Free Alzheimer's information workshops begin

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VERSAILLES - Capital Region Medical Center and the Alzheimer's Association teamed up Tuesday in its first of six workshops teaching mid-Missourians about early detection of Alzheimer's.

The first workshop took place Tuesday from 10 a.m. - 12 p.m. Betty Berendzen, the community benefits coordinator for the Capital Region Medical Center, said she hopes these workshops will raise awareness for the risk of Alzheimer's.

"There's different presentations that we have if the need is there like how to make the first talk with your parents and signs to look for," Berendzen said.

According to the Alzheimer's Association, Alzheimer's cases in Missouri will increase 14-22 percent by 2025.

Janie Bonham, the early stage consultant for the Alzheimer's Association, said, "Alzheimer's is a growing problem. There's over five million cases in the United States. What we see is there are about 110,000 cases in the state of Missouri."

For Bonham, she has a personal connection to the disease with her mother who died in 2008. 

"My mother had Alzheimer's disease. I totally went into denial. I live around the corner from the Alzheimer's Association, drove by it every day and never stopped until the day after her funeral," Bonham said. "That's probably what has given me the passion that I have because if only I would have stopped and connected with the Alzheimer's Association, if only I would have gotten some information, I could have maybe made my momma's life a little easier."

The Alzheimer's Association lists age, family history, diet, alcohol and tobacco use and others as potential risk factors for the disease.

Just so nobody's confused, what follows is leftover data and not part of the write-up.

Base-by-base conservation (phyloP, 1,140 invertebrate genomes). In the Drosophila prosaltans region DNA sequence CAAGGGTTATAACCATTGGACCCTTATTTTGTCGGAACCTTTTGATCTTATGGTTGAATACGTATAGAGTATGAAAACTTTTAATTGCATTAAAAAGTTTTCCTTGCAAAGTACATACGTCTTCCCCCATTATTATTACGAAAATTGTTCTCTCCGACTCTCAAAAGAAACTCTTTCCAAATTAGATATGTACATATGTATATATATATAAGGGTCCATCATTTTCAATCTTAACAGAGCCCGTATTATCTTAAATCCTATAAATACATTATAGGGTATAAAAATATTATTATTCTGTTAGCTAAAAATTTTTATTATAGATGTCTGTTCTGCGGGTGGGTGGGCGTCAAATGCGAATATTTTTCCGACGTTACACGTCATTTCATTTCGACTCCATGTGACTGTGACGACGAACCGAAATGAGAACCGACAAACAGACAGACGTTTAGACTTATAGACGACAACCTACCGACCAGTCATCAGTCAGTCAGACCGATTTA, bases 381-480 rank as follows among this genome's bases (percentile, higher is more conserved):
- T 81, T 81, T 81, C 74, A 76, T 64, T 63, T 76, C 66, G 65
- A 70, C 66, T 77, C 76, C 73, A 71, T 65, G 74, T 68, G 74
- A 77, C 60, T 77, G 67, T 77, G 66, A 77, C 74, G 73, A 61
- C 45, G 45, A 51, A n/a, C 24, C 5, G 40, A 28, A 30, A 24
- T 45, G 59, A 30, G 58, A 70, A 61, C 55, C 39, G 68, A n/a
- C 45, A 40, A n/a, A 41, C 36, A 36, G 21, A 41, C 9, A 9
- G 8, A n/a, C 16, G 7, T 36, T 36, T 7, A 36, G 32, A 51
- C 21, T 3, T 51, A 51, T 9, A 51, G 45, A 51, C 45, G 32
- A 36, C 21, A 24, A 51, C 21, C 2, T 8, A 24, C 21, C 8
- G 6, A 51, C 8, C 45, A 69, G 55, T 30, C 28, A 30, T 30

"I think the overwhelming part is the baby boomers are turning 65, and they turn 65 at a rate of 10,000 a day for the next 17 years," Bonham said. "Statistics show one in nine people at 65 years of age have it. By the time one reaches 85, it's one in two."

However, Bonham said Alzheimer's has a misconception of being an "old person's disease." She said age plays a large role, but she has worked with five people who started the disease under age 50.

Bonham said the big issue is the spread of the disease through the brain after being diagnosed. The brains of individuals with Alzheimer's have large amounts of plaques and tangles, which are deposits of protein. These entanglements begin in areas of the brain involved with memory and spread throughout the brain over time.

"It's kind of like getting on a roller coaster. Once you get on the roller coaster, you are on the ride until the ride ends," Bonham said.

Berendzen said not enough people known enough about the disease or what to do.

"We know the people in these counties, as well as everywhere, need education on what to watch for with Alzheimer's, what doctor to go to, what questions to ask the doctor when you get there," Berendzen said. "There's some tough things with Alzheimer's like having to take the keys and the driving issue." 

Bonham and Berendzen said early detection is important to address Alzheimer's in its early stages. Bonham lists 10 warning signs for the disease.

1. Memory changes that disrupt daily life

2. Challenges in planning or solving problems

3. Difficulty completing familiar tasks

4. Confusion with time or place

5. Trouble understanding visual images and spatial relationships

6. New problems with words in speaking or writing

7. Misplacing things and losing the ability to retrace steps

8. Decreased or poor judgement

9. Withdrawal from work or social activities

10. Changes in mood or personality

Five more Alzheimer's workshops are planned, and Berendzen said she hopes more will continue in the future.

September 8, 6-8 p.m.
Central Bank Community Room
611 E. North, Eldon, MO

September 14, 1-3 p.m.
Osage County Community Center
1811 Hwy 50 E., Linn, MO

September 14, 6-8 p.m.
City Hall Public Meeting Room
500 S. Oak St., California, MO

September 15, 1-3 p.m.
Union Hill Baptist Church
460 S. Summit Dr., Holts Summit, MO

September 29, 6-8 p.m.
First State Community Bank
308 W. Lincoln, Owensville, MO

A help line for the Alzheimer's Association is 1-800-272-3900 at all hours.